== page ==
Stephen Beresford interview: looking back at Pride

The BAFTA award-winning writer of Pride looks back at the release of the film, its impact, and Pride: The Musical.

Regular readers of this site will know how strongly we feel about the excellent movie Pride, which we ranked as one of our firm favourites of 2014. We spoke to writer Stephen Beresford ahead of its release, and since then, he’s picked up a BAFTA for his work on the movie.

We caught up with him for a chat looking back at the last six months, as Pride arrives on DVD and Blu-ray in the UK…

I wanted to catch up with you to get the ‘during’ and ‘after’ story for Pride, as we spoke originally just before it’s release.

You have that lovely line in the film – “to find out you had a friend you never knew existed, well that’s the best feeling in the world”. This film has ended up having lots of friends, and I think you were getting a flavour of that just before release. But what happened next? How was the release period, and how did that impact on you?

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Well, from the very beginning really. Apart from testing it, the first time we ever had a public reaction was the Cannes Film Festival. That was interesting, as we arrived and it was a weird thing. The screening was at 10am, and there was a slightly gloomy atmosphere. People were saying they didn’t know how it would play. Lots of people had said to me that the film was a difficult sell, although I knew that before we made the film. When we went down for the 10am screening, I genuinely had no idea what it was going to be like.

They asked us if we wanted to listen to the last five minutes [of the screening], and we decided we would. And we walked in, and it was this extraordinary atmosphere. There was this incredible response to everything. They were laughing, which was unusual. And as the final credits rolled, they started to applaud the individual card for each character. It was like they were watching a play.

Then it ended, and they just stood up. They stood up for 15 minutes. It was absurd. We walked on the stage, and stood there with all these people applauding.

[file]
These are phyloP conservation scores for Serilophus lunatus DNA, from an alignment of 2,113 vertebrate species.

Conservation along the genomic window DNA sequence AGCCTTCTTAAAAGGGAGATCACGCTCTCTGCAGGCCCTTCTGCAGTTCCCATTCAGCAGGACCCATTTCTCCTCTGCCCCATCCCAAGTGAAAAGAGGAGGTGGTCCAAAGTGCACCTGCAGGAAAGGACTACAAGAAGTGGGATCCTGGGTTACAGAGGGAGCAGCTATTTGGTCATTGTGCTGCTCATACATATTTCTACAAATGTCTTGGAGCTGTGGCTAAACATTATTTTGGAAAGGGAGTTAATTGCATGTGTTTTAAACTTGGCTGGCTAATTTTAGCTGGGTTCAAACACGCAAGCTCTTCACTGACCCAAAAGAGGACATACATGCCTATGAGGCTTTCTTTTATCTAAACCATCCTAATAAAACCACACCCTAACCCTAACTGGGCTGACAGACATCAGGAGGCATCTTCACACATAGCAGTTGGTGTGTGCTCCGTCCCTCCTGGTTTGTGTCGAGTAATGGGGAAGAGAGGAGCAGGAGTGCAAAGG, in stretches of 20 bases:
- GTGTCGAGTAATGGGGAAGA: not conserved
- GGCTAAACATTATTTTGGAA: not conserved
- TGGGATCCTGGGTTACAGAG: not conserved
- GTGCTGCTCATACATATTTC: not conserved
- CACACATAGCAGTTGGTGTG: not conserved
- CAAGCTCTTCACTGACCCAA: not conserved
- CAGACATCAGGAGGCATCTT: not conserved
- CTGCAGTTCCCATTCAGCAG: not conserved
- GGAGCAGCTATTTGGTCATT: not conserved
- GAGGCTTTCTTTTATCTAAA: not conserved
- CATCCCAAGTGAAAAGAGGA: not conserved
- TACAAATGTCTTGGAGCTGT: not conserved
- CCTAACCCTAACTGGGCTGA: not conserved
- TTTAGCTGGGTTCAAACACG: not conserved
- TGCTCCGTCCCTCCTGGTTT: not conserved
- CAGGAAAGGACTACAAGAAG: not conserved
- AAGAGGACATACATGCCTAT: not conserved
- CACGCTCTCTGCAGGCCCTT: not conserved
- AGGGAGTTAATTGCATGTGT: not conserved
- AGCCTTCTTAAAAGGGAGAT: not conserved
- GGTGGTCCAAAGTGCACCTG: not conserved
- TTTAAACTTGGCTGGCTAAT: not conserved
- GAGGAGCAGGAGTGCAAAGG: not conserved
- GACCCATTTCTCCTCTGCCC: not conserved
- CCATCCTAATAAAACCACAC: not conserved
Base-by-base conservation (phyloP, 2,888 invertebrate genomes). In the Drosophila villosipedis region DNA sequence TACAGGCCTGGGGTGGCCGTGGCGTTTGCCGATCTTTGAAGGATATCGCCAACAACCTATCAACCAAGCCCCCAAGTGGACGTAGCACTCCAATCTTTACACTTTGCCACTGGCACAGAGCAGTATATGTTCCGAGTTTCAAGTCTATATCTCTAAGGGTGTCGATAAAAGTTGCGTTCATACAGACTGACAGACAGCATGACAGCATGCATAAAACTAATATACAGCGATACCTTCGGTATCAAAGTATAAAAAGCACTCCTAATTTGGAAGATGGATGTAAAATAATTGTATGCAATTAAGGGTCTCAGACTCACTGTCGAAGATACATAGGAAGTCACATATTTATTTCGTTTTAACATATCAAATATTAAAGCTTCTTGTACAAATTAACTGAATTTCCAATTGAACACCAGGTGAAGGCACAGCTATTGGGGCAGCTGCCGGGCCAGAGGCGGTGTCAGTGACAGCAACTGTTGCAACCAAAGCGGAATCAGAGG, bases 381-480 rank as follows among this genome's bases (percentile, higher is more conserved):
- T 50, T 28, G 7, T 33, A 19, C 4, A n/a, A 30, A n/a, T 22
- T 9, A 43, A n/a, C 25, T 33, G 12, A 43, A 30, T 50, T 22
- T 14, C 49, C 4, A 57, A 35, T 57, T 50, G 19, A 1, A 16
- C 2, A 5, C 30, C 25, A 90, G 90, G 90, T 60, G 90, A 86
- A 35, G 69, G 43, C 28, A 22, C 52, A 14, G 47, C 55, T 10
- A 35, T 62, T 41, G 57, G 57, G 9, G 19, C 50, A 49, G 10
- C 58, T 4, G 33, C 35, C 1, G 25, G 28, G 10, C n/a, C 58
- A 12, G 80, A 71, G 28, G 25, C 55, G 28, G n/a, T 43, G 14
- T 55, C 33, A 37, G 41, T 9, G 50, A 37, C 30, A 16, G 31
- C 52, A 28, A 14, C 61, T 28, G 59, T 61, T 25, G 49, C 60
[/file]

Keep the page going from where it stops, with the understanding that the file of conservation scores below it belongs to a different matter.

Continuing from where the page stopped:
After five minutes, it goes to rhythmic applaud, which is quite extraordinary, as you just stand there. In the end, it’s a really weird feeling. Your impulse is to raise your hand to tell people to stop applauding, but nobody wants you to do that. All the people at the back are sitting there with their timings, working out if you got a longer standing ovation than Mike Leigh.


Yeah. They time it. In the end I remember saying to George MacKay, “I like your shoes”. Because there was nothing you could do! We ended up having a conversation on the stage.

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That was the first, biggest, probably most extraordinary event. From then on, we got told a lot that people applauded the film in cinemas around the country. The story had an effect. Throughout really, we had some extraordinary fans of the film. People who have come along and really loved it, unexpected people.

Did you experience any of these audience rounds of applause yourself? I certainly saw it happen.

I haven’t seen it, no. But the other day I was on a flight back from America, and the film is now on airlines. So I did walk up and down to see if anyone was watching it, but nobody was! Mind you, I watched Gone Girl.

You seem to have had a strong reaction from two sides here. That there’s a lot of high profile people who really warmed to the people, but perhaps more importantly, a groundswell of support amongst the likes of us who go to our local cinema. Many people didn’t quite know what they were going to get, and were coming out hugely impressed. Were you around at all in the UK during the release?


So how closely did you monitor that, then? Because this is your first film?